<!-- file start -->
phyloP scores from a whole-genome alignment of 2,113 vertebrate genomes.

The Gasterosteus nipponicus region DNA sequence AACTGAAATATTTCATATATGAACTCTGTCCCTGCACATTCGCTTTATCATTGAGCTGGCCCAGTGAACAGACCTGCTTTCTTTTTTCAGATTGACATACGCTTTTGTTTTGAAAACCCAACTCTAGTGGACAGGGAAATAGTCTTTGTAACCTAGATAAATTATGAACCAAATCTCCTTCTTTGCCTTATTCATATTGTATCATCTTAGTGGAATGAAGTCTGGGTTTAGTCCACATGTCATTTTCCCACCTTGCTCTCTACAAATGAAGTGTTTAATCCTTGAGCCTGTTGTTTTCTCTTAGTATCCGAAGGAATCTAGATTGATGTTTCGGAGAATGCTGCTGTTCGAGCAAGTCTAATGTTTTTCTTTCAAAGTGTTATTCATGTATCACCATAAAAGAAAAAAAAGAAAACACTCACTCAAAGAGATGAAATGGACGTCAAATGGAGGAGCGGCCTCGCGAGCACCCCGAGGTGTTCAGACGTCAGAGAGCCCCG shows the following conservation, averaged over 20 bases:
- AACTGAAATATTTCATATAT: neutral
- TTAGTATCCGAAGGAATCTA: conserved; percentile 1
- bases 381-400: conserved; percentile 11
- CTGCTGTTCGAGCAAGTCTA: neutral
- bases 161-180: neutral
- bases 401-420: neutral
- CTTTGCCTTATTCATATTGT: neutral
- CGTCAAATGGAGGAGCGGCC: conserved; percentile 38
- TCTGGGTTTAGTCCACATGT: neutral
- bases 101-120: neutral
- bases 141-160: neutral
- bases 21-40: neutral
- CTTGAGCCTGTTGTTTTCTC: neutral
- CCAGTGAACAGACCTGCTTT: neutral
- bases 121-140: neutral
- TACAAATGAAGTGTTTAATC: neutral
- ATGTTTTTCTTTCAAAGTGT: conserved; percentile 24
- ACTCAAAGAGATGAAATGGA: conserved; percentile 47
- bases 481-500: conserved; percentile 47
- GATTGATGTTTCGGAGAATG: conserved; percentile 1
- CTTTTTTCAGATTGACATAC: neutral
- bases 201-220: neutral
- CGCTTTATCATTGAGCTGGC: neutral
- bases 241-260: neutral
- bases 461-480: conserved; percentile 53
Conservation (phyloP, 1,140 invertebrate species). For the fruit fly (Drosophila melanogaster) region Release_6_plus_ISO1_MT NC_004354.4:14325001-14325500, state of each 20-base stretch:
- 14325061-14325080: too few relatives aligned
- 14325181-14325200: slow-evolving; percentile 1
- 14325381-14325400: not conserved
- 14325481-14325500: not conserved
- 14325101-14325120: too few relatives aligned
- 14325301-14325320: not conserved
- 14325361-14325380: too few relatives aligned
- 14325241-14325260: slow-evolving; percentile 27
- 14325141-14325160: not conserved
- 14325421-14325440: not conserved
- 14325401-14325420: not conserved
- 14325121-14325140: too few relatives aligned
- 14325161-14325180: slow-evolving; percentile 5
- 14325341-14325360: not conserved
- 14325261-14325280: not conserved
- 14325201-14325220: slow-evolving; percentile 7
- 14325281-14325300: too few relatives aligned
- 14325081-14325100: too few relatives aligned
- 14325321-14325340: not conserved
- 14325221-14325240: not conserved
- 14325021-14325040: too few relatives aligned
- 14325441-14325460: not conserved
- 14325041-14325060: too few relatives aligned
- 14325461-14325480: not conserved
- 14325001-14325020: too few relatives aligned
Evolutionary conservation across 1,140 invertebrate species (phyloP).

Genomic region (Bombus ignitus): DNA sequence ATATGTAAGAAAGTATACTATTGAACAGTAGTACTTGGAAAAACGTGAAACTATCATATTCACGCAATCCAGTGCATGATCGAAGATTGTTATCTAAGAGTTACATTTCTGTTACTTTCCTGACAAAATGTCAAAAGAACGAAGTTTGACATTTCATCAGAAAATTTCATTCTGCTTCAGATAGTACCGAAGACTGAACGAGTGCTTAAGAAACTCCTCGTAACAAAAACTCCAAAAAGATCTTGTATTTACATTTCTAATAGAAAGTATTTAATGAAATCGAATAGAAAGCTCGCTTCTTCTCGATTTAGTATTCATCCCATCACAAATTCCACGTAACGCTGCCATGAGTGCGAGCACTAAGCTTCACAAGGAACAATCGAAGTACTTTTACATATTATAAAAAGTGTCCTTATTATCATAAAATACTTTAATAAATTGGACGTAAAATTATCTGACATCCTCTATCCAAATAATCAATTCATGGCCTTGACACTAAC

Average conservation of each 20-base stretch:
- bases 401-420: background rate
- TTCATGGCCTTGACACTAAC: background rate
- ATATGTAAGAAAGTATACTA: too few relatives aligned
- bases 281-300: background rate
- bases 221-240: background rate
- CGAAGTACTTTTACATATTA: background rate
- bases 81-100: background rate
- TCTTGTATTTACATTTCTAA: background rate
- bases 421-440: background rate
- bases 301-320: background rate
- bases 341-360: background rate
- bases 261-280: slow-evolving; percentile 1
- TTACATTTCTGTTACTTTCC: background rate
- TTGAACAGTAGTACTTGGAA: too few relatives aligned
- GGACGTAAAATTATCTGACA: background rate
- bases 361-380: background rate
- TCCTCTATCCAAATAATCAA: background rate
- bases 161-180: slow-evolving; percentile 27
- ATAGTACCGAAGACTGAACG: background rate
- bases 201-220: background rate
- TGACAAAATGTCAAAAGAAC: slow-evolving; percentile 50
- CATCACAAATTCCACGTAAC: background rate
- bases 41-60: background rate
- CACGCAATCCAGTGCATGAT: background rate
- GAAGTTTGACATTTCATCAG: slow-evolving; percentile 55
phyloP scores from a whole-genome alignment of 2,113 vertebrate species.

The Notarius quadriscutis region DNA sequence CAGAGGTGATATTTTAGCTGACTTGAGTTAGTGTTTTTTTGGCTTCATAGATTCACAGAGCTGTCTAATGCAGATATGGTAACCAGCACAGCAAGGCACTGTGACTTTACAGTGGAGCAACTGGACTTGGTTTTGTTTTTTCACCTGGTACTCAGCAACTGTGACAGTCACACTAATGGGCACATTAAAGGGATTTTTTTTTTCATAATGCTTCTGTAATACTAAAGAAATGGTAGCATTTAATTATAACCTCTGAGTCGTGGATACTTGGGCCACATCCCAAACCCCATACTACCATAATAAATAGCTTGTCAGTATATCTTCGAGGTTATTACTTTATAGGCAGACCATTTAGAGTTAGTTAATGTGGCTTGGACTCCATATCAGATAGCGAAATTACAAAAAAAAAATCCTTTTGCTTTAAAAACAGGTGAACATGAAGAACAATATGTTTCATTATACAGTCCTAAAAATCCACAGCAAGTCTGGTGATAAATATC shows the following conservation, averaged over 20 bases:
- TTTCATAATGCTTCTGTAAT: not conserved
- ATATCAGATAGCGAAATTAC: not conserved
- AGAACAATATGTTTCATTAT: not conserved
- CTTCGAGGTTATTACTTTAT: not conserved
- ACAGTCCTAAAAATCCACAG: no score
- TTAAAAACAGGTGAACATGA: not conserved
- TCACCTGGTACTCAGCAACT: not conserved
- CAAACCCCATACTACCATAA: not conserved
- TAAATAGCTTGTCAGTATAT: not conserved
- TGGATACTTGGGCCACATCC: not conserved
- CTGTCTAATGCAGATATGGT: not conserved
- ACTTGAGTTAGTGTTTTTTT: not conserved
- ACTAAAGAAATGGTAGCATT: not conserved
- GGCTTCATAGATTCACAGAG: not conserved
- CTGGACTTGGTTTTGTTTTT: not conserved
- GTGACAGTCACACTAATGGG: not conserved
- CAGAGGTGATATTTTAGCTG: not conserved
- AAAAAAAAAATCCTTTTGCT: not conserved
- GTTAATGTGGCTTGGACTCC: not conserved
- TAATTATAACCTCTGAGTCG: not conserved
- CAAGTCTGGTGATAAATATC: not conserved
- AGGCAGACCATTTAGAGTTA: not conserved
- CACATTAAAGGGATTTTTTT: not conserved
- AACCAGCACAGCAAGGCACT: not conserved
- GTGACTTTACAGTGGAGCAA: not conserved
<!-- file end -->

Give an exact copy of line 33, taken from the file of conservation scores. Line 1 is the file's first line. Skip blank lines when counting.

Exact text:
- 14325101-14325120: too few relatives aligned